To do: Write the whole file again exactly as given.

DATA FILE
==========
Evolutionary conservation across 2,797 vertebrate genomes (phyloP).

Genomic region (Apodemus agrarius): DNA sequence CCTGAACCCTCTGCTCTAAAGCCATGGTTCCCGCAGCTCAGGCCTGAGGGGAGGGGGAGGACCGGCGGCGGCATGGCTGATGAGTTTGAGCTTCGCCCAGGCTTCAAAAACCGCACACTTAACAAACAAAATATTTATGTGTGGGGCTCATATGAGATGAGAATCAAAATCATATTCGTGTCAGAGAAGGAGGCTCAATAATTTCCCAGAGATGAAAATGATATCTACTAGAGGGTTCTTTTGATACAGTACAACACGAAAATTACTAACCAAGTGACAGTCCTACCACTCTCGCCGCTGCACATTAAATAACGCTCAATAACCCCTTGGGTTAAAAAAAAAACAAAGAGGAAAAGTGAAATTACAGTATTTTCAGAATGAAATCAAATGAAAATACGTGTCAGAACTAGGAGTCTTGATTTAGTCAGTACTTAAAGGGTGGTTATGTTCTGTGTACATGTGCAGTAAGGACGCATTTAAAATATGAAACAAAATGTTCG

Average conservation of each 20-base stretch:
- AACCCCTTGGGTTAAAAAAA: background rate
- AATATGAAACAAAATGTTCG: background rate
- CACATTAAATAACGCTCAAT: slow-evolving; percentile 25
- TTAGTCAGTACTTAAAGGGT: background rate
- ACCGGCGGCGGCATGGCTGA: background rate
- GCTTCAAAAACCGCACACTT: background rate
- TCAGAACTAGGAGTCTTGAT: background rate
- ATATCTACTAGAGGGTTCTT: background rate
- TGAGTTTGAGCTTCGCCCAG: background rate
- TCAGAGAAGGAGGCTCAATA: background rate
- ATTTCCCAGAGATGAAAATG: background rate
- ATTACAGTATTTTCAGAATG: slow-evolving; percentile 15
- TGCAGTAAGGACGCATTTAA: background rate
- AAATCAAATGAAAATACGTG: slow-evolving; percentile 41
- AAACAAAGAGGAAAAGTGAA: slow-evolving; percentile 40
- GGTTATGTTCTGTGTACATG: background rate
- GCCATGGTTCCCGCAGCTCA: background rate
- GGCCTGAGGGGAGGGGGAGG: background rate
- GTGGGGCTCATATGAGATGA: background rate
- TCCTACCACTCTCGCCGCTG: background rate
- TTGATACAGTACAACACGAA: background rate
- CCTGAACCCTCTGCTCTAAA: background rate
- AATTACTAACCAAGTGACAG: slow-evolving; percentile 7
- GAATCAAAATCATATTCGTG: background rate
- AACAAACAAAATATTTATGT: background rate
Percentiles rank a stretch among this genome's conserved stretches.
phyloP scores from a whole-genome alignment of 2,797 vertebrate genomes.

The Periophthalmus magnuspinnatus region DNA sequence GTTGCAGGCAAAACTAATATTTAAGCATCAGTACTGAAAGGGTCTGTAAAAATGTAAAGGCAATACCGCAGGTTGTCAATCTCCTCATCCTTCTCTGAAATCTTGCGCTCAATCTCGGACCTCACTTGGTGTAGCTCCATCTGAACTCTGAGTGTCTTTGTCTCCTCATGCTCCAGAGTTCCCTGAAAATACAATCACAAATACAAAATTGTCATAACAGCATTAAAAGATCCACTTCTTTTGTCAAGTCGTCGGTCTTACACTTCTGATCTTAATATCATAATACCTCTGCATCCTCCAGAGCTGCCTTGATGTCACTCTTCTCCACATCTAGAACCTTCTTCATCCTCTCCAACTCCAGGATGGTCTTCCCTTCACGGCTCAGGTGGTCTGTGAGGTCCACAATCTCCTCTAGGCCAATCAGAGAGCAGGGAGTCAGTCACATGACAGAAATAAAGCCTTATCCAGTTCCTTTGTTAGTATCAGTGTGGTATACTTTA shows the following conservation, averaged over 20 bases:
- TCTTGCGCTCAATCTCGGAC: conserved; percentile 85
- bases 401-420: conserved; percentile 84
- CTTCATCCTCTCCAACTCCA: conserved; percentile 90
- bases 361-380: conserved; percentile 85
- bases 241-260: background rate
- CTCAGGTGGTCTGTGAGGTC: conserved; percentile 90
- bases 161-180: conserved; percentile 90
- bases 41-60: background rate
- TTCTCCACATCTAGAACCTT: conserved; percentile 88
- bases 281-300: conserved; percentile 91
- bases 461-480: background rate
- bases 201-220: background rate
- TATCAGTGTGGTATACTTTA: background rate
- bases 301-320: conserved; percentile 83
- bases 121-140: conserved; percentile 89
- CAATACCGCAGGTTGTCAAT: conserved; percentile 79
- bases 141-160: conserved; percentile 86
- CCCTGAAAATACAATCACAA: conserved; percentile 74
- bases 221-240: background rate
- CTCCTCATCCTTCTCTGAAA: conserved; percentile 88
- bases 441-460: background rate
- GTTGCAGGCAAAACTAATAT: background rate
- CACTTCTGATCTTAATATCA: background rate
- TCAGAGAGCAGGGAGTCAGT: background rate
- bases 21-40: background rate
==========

Evolutionary conservation across 2,797 vertebrate genomes (phyloP).

Genomic region (Apodemus agrarius): DNA sequence CCTGAACCCTCTGCTCTAAAGCCATGGTTCCCGCAGCTCAGGCCTGAGGGGAGGGGGAGGACCGGCGGCGGCATGGCTGATGAGTTTGAGCTTCGCCCAGGCTTCAAAAACCGCACACTTAACAAACAAAATATTTATGTGTGGGGCTCATATGAGATGAGAATCAAAATCATATTCGTGTCAGAGAAGGAGGCTCAATAATTTCCCAGAGATGAAAATGATATCTACTAGAGGGTTCTTTTGATACAGTACAACACGAAAATTACTAACCAAGTGACAGTCCTACCACTCTCGCCGCTGCACATTAAATAACGCTCAATAACCCCTTGGGTTAAAAAAAAAACAAAGAGGAAAAGTGAAATTACAGTATTTTCAGAATGAAATCAAATGAAAATACGTGTCAGAACTAGGAGTCTTGATTTAGTCAGTACTTAAAGGGTGGTTATGTTCTGTGTACATGTGCAGTAAGGACGCATTTAAAATATGAAACAAAATGTTCG

Average conservation of each 20-base stretch:
- AACCCCTTGGGTTAAAAAAA: background rate
- AATATGAAACAAAATGTTCG: background rate
- CACATTAAATAACGCTCAAT: slow-evolving; percentile 25
- TTAGTCAGTACTTAAAGGGT: background rate
- ACCGGCGGCGGCATGGCTGA: background rate
- GCTTCAAAAACCGCACACTT: background rate
- TCAGAACTAGGAGTCTTGAT: background rate
- ATATCTACTAGAGGGTTCTT: background rate
- TGAGTTTGAGCTTCGCCCAG: background rate
- TCAGAGAAGGAGGCTCAATA: background rate
- ATTTCCCAGAGATGAAAATG: background rate
- ATTACAGTATTTTCAGAATG: slow-evolving; percentile 15
- TGCAGTAAGGACGCATTTAA: background rate
- AAATCAAATGAAAATACGTG: slow-evolving; percentile 41
- AAACAAAGAGGAAAAGTGAA: slow-evolving; percentile 40
- GGTTATGTTCTGTGTACATG: background rate
- GCCATGGTTCCCGCAGCTCA: background rate
- GGCCTGAGGGGAGGGGGAGG: background rate
- GTGGGGCTCATATGAGATGA: background rate
- TCCTACCACTCTCGCCGCTG: background rate
- TTGATACAGTACAACACGAA: background rate
- CCTGAACCCTCTGCTCTAAA: background rate
- AATTACTAACCAAGTGACAG: slow-evolving; percentile 7
- GAATCAAAATCATATTCGTG: background rate
- AACAAACAAAATATTTATGT: background rate
Percentiles rank a stretch among this genome's conserved stretches.
phyloP scores from a whole-genome alignment of 2,797 vertebrate genomes.

The Periophthalmus magnuspinnatus region DNA sequence GTTGCAGGCAAAACTAATATTTAAGCATCAGTACTGAAAGGGTCTGTAAAAATGTAAAGGCAATACCGCAGGTTGTCAATCTCCTCATCCTTCTCTGAAATCTTGCGCTCAATCTCGGACCTCACTTGGTGTAGCTCCATCTGAACTCTGAGTGTCTTTGTCTCCTCATGCTCCAGAGTTCCCTGAAAATACAATCACAAATACAAAATTGTCATAACAGCATTAAAAGATCCACTTCTTTTGTCAAGTCGTCGGTCTTACACTTCTGATCTTAATATCATAATACCTCTGCATCCTCCAGAGCTGCCTTGATGTCACTCTTCTCCACATCTAGAACCTTCTTCATCCTCTCCAACTCCAGGATGGTCTTCCCTTCACGGCTCAGGTGGTCTGTGAGGTCCACAATCTCCTCTAGGCCAATCAGAGAGCAGGGAGTCAGTCACATGACAGAAATAAAGCCTTATCCAGTTCCTTTGTTAGTATCAGTGTGGTATACTTTA shows the following conservation, averaged over 20 bases:
- TCTTGCGCTCAATCTCGGAC: conserved; percentile 85
- bases 401-420: conserved; percentile 84
- CTTCATCCTCTCCAACTCCA: conserved; percentile 90
- bases 361-380: conserved; percentile 85
- bases 241-260: background rate
- CTCAGGTGGTCTGTGAGGTC: conserved; percentile 90
- bases 161-180: conserved; percentile 90
- bases 41-60: background rate
- TTCTCCACATCTAGAACCTT: conserved; percentile 88
- bases 281-300: conserved; percentile 91
- bases 461-480: background rate
- bases 201-220: background rate
- TATCAGTGTGGTATACTTTA: background rate
- bases 301-320: conserved; percentile 83
- bases 121-140: conserved; percentile 89
- CAATACCGCAGGTTGTCAAT: conserved; percentile 79
- bases 141-160: conserved; percentile 86
- CCCTGAAAATACAATCACAA: conserved; percentile 74
- bases 221-240: background rate
- CTCCTCATCCTTCTCTGAAA: conserved; percentile 88
- bases 441-460: background rate
- GTTGCAGGCAAAACTAATAT: background rate
- CACTTCTGATCTTAATATCA: background rate
- TCAGAGAGCAGGGAGTCAGT: background rate
- bases 21-40: background rate